Blood Type Diets

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omar kaakati blood type

Sometimes we can become intrigued by an idea that sounds good in theory, such as the claim that foods will react differently depending on your blood type, and that, to lose weight optimally, you therefore should adapt your diet depending on what blood type you have. These claims need to be backed up by studies showing that a population adapting their diets to blood type lose weight faster than a population that doesn’t do this.

Test tube studies displaying how different blood foods grow in various blood cultures may give some support, but is far from enough. Claims from thin air that foods react differently to different blood types are definitely not worth listening to.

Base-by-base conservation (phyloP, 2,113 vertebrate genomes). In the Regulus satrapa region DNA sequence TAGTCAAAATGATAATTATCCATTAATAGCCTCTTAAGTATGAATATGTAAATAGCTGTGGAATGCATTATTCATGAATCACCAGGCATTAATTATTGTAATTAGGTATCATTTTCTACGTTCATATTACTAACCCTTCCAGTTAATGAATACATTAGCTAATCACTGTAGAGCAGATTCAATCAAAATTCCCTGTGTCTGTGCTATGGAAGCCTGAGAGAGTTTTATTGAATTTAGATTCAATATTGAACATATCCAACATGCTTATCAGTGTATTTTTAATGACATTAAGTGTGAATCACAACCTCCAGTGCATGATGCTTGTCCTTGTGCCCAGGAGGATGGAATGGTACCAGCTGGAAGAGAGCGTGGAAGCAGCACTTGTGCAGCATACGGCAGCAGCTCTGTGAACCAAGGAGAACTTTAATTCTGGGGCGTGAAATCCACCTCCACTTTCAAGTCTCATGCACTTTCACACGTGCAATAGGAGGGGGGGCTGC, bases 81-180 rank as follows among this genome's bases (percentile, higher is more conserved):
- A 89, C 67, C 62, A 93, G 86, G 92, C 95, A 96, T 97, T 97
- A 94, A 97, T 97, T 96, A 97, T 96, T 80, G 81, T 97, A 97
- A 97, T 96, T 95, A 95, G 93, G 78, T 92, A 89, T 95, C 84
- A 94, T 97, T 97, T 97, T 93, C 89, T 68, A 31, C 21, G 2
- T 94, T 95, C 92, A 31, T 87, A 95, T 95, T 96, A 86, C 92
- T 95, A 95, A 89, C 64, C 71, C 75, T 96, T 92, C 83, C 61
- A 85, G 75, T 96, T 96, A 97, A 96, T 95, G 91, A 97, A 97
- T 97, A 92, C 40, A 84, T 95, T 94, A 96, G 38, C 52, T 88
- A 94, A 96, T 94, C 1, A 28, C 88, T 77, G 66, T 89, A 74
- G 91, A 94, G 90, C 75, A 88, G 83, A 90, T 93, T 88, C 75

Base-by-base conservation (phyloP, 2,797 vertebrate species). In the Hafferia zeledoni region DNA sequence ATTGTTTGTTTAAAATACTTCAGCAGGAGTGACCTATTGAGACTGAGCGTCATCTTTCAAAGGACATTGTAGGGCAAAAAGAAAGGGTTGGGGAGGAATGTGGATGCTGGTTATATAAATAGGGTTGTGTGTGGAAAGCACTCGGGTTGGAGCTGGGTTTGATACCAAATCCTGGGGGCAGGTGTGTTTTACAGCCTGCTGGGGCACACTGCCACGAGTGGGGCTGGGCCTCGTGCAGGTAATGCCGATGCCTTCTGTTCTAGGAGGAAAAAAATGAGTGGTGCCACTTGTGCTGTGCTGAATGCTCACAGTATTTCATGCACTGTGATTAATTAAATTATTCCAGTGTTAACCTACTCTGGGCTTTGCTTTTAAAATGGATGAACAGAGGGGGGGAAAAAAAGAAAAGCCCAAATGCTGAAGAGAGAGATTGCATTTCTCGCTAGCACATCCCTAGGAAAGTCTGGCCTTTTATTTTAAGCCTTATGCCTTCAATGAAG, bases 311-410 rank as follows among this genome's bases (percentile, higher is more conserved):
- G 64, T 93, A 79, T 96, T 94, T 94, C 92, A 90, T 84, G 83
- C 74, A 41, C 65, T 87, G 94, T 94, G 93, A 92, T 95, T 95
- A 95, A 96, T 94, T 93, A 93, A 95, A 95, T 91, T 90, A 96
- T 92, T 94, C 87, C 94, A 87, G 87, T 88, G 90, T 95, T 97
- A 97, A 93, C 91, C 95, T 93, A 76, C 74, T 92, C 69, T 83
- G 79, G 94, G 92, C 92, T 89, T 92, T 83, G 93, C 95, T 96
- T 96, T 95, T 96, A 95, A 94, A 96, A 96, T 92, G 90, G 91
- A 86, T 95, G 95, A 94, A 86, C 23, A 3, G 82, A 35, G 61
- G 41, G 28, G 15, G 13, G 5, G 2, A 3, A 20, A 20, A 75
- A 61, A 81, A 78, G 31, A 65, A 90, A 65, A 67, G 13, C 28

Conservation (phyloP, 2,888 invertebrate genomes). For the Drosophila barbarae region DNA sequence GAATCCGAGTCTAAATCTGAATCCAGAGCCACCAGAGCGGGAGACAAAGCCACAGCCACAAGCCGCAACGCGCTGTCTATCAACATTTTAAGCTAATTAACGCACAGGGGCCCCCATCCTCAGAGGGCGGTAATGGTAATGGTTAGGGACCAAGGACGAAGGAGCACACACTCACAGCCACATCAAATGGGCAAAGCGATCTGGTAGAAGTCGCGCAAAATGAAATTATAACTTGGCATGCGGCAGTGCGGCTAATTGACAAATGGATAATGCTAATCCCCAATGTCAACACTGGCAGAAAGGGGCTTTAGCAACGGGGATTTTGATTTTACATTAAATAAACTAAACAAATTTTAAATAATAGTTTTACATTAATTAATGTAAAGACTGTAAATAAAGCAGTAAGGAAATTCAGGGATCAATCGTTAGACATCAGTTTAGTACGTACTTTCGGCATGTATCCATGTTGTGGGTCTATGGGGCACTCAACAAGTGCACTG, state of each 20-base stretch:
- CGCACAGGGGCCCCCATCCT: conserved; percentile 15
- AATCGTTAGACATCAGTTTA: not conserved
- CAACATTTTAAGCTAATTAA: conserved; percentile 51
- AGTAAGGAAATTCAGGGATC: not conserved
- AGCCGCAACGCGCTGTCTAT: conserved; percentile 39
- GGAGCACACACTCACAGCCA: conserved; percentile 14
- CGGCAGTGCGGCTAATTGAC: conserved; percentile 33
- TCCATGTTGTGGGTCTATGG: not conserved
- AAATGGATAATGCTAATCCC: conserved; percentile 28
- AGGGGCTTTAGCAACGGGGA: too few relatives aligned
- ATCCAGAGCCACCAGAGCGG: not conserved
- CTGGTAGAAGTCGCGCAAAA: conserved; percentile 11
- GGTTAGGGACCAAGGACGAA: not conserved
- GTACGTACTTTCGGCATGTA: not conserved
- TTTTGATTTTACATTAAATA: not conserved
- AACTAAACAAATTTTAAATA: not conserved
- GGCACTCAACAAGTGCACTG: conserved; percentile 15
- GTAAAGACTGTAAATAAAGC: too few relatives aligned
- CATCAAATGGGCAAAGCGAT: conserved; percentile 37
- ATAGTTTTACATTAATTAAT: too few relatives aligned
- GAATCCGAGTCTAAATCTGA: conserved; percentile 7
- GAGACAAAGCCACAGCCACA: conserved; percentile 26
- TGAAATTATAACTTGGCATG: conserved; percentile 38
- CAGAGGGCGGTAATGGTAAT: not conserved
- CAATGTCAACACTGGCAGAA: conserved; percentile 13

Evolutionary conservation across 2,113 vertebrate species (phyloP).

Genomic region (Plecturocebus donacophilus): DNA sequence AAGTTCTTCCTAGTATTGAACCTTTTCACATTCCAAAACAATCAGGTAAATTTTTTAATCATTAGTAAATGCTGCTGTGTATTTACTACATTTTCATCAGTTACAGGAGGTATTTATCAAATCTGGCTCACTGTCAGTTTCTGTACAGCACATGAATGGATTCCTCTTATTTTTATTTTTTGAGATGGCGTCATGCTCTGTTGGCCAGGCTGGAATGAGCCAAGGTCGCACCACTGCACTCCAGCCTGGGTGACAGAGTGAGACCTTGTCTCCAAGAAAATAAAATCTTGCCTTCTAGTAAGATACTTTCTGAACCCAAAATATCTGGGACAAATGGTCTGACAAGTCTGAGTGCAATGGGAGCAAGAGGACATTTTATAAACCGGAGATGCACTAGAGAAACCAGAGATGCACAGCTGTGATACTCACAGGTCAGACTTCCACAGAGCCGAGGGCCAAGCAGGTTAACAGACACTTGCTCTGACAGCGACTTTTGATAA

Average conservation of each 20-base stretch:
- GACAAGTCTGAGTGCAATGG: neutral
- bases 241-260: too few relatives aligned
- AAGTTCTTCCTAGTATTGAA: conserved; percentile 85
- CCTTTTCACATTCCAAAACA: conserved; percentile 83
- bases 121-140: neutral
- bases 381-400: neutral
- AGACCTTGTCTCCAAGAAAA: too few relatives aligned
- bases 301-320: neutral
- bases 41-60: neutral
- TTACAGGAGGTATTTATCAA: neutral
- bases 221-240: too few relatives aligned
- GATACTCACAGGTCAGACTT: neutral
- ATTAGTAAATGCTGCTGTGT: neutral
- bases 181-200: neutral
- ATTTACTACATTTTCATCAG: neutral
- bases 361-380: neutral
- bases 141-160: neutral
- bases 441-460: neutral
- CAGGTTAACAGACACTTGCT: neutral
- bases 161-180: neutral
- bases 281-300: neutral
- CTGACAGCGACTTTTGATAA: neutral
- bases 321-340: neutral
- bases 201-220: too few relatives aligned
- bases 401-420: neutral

In the case of blood type diets, no such evidence exists! Based on what we know today, the recommended diet advocates a diet high in whole foods, protein and vegetables; something that pretty much EVERYONE benefits from. The one study that exists found a positive effect of this diet on risk factors for heart disease, but these benefits were seen in all blood types, meaning that the diet’s results have nothing to do with if you are blood type A, B, AB or O.

The Evidence:

Cusack L. Blood type diets lack supporting evidence: a systematic review. Am J Clin Nutr. 2013 Jul;98(1):99-104.

Wang, Jingzhou et al. ABO Genotype, ‘Blood-Type’ Diet and Cardiometabolic Risk Factors. Ed. Nick Ashton. PLoS ONE 9.1 (2014): e84749. PMC. Web. 12 Feb. 2017.

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